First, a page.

medwireNews: Age and residential status should be used to select the most appropriate measure to assess community-acquired pneumonia (CAP) severity in hospitalized patients, advise German researchers.
Hospitalized CAP patients aged 65 years or older who live at home should continue to be assessed using the CRB-65 clinical prediction rule, the currently favored tool in Europe, say Santiago Ewig (EVK Herne and Augusta-Kranken-Anstalt Bochum, Germany) and co-authors.
The CRB-65 scores severity according to the presence of new onset confusion (Abbreviated mental test score 8 or below), respiratory rate (30 breaths/minute or more), blood pressure (systolic <90 mmHg, diastolic <60 mmHg), and age over 65 years.
However, the team now recommends that patients aged less than 65 years should be assessed using an age cutoff of 50 years (CRB-50), while the best age cutoff for patients aged over 65 years who are residing in nursing homes is 80 years (CRB-80).
Patients with 0 points have a low risk for death (risk class [RC]1), those with 1-2 points an intermediate risk (RC2), and those with 3-4 points or who require ventilation at admission a high risk for death (RC3), they explain.
The team applied the CRB with different age cutoffs to data for 660,594 patients hospitalized in Germany between 2008 and 2010, 14.0% of whom died.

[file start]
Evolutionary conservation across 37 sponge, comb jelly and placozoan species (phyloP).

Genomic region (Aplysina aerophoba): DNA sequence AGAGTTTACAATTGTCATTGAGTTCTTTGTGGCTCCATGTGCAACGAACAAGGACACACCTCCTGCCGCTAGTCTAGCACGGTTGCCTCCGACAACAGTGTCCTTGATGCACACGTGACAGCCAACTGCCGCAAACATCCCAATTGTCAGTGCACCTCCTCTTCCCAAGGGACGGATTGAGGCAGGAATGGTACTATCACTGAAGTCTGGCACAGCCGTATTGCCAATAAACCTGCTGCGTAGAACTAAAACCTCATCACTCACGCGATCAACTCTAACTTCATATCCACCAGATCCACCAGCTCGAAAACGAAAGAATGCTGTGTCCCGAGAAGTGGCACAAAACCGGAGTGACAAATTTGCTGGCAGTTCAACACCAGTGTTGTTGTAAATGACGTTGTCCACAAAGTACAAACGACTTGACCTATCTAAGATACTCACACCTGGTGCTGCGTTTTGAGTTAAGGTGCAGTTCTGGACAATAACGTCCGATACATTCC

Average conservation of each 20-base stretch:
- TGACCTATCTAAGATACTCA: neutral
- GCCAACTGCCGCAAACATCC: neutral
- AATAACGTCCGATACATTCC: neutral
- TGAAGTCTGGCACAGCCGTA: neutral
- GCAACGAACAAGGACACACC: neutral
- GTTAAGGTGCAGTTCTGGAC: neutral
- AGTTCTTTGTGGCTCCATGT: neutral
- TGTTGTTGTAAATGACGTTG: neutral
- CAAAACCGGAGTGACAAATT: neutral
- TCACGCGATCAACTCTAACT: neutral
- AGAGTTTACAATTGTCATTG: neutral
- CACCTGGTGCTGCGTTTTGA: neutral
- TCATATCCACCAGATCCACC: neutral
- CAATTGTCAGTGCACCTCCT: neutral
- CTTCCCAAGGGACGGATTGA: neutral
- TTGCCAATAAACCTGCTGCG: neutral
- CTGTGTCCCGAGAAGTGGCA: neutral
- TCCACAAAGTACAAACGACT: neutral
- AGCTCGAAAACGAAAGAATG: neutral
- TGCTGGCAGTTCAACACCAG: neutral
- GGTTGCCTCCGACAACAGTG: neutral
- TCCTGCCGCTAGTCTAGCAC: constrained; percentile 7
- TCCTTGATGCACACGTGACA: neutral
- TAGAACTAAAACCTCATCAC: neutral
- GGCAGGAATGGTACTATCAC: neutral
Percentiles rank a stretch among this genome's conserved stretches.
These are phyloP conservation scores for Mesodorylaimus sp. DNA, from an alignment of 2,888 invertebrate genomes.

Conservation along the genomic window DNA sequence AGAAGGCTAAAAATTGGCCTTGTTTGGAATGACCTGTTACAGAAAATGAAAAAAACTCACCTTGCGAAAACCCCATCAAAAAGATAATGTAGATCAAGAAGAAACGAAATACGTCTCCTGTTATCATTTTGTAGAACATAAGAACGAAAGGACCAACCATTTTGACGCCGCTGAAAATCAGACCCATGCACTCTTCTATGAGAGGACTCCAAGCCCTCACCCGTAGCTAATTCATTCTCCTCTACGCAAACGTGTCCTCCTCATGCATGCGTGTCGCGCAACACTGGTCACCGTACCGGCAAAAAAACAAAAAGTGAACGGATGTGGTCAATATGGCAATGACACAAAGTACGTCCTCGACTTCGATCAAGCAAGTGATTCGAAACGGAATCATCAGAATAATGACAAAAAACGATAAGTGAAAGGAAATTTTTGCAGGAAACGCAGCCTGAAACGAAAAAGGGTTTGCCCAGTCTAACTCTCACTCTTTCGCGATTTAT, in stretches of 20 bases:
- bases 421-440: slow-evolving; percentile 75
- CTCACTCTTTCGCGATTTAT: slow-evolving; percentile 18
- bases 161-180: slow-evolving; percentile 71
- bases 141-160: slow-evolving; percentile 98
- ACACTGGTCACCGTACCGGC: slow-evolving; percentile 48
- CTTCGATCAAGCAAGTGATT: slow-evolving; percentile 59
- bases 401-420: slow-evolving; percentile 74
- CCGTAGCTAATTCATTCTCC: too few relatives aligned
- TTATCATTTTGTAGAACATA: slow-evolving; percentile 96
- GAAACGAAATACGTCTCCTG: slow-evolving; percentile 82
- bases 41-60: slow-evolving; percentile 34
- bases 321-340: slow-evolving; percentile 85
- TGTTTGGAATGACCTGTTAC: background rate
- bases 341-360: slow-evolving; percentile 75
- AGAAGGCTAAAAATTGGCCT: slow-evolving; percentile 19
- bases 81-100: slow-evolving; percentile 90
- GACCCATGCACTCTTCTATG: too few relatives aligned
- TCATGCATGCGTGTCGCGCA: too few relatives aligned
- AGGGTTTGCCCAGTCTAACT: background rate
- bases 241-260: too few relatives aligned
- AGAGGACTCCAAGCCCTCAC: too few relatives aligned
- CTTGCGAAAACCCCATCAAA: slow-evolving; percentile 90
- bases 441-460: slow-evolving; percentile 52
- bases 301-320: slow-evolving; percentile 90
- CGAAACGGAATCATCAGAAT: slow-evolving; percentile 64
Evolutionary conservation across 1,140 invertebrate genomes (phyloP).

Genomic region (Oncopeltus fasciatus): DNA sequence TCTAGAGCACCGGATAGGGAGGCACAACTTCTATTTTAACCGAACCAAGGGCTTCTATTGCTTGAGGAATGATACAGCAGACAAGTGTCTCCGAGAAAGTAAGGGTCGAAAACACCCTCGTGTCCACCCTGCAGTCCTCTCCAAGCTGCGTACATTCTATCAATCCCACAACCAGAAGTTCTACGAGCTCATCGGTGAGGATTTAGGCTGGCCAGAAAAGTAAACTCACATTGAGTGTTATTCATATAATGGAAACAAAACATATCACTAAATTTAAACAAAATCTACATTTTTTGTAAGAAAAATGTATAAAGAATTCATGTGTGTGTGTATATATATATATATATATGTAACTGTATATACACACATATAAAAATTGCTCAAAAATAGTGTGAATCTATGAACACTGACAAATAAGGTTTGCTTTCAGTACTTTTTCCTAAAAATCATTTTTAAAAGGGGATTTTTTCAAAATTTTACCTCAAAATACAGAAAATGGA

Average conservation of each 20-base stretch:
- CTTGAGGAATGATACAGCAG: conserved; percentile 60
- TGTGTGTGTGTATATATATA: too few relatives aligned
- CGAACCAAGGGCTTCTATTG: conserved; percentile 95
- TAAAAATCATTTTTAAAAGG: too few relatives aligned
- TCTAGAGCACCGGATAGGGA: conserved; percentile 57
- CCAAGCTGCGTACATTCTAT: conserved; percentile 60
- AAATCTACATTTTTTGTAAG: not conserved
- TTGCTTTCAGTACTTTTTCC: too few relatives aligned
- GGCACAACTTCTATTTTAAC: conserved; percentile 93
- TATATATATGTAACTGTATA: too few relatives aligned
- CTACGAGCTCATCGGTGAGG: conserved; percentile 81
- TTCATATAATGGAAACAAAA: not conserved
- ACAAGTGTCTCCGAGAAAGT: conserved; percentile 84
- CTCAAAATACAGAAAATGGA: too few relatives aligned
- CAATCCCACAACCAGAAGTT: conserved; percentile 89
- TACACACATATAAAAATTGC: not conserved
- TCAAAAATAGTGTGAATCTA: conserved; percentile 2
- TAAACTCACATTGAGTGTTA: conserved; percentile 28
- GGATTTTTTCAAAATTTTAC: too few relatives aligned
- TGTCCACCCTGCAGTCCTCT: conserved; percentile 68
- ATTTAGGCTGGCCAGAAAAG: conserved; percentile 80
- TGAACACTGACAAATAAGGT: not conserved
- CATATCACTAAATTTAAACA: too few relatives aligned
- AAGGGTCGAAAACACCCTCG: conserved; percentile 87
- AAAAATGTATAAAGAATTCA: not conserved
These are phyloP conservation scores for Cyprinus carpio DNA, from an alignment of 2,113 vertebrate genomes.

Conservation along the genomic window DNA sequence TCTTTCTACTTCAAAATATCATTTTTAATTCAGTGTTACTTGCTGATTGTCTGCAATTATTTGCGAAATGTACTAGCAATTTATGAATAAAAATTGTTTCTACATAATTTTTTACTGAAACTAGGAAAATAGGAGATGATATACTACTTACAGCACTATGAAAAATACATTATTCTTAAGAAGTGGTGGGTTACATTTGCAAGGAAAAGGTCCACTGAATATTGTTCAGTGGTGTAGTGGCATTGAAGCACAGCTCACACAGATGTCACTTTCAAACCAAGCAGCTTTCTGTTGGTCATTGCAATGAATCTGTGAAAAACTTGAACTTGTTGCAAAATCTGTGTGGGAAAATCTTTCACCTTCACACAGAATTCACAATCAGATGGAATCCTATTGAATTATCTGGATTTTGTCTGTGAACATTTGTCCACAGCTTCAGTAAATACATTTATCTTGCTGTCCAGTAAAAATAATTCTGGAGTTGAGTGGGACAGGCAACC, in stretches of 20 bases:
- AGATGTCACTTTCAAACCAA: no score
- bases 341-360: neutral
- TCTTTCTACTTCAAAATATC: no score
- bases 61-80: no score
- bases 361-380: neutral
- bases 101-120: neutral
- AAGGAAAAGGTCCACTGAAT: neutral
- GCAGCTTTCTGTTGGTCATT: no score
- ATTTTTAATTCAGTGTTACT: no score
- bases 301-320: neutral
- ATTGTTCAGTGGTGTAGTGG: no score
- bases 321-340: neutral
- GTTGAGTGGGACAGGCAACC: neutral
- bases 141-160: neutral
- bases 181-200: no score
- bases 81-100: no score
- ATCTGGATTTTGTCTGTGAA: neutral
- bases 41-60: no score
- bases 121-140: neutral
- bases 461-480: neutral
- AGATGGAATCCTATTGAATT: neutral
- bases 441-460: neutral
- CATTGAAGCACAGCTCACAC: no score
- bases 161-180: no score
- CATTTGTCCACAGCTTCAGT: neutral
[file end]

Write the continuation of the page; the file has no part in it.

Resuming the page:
In the whole population, the CRB-80 performed best, with an area under the receiver operating characteristic (ROC) curve score of 0.690.
For patients aged less than 65 years, the CRB-50 had the highest area under the receiver operating characteristic (ROC) curve score, at 0.730. Just 1.28% of patients in RC1 died, rising to 5.68% of RC2, and 23.29% of RC3 patients, giving a negative predictive value of 98.7% for the CRB-50.
For patients older than 65 years living at home, the CRB-80 had the highest area under the ROC curve, at 0.663 versus 0.642 for CRB-65 but this difference is not expected to be clinically significant.
However, the researchers note that RC1 patients aged over 65 years were at significant risk, with a mortality rate of 6.62%, rising to 14.38% and 38.5% for RC2 and RC3 patients, respectively, using the CRB-80.
"This, of course, does not mean that any patient aged =65 years must be hospitalized but it may increase attention to individual risk factors that might support such treatment setting," the researchers caution.
Although the CRB-80 had the highest score for nursing home-acquired pneumonia (NHAP) patients aged 65 years and older, this was significantly lower than for the general population, at just 0.608.
And the score did not identify a group of patients at low risk in this population, with RC1, RC2, and RC3 patient mortality rates all considered high at 18.23, 32.08, and 48.91%, respectively.
The team therefore emphasizes: "NHAP patients need a different approach, and even if CRB-80 is used, initial risk assessment should be accompanied by the evaluation of functional status and comorbidity together with a consideration of treatment aims."
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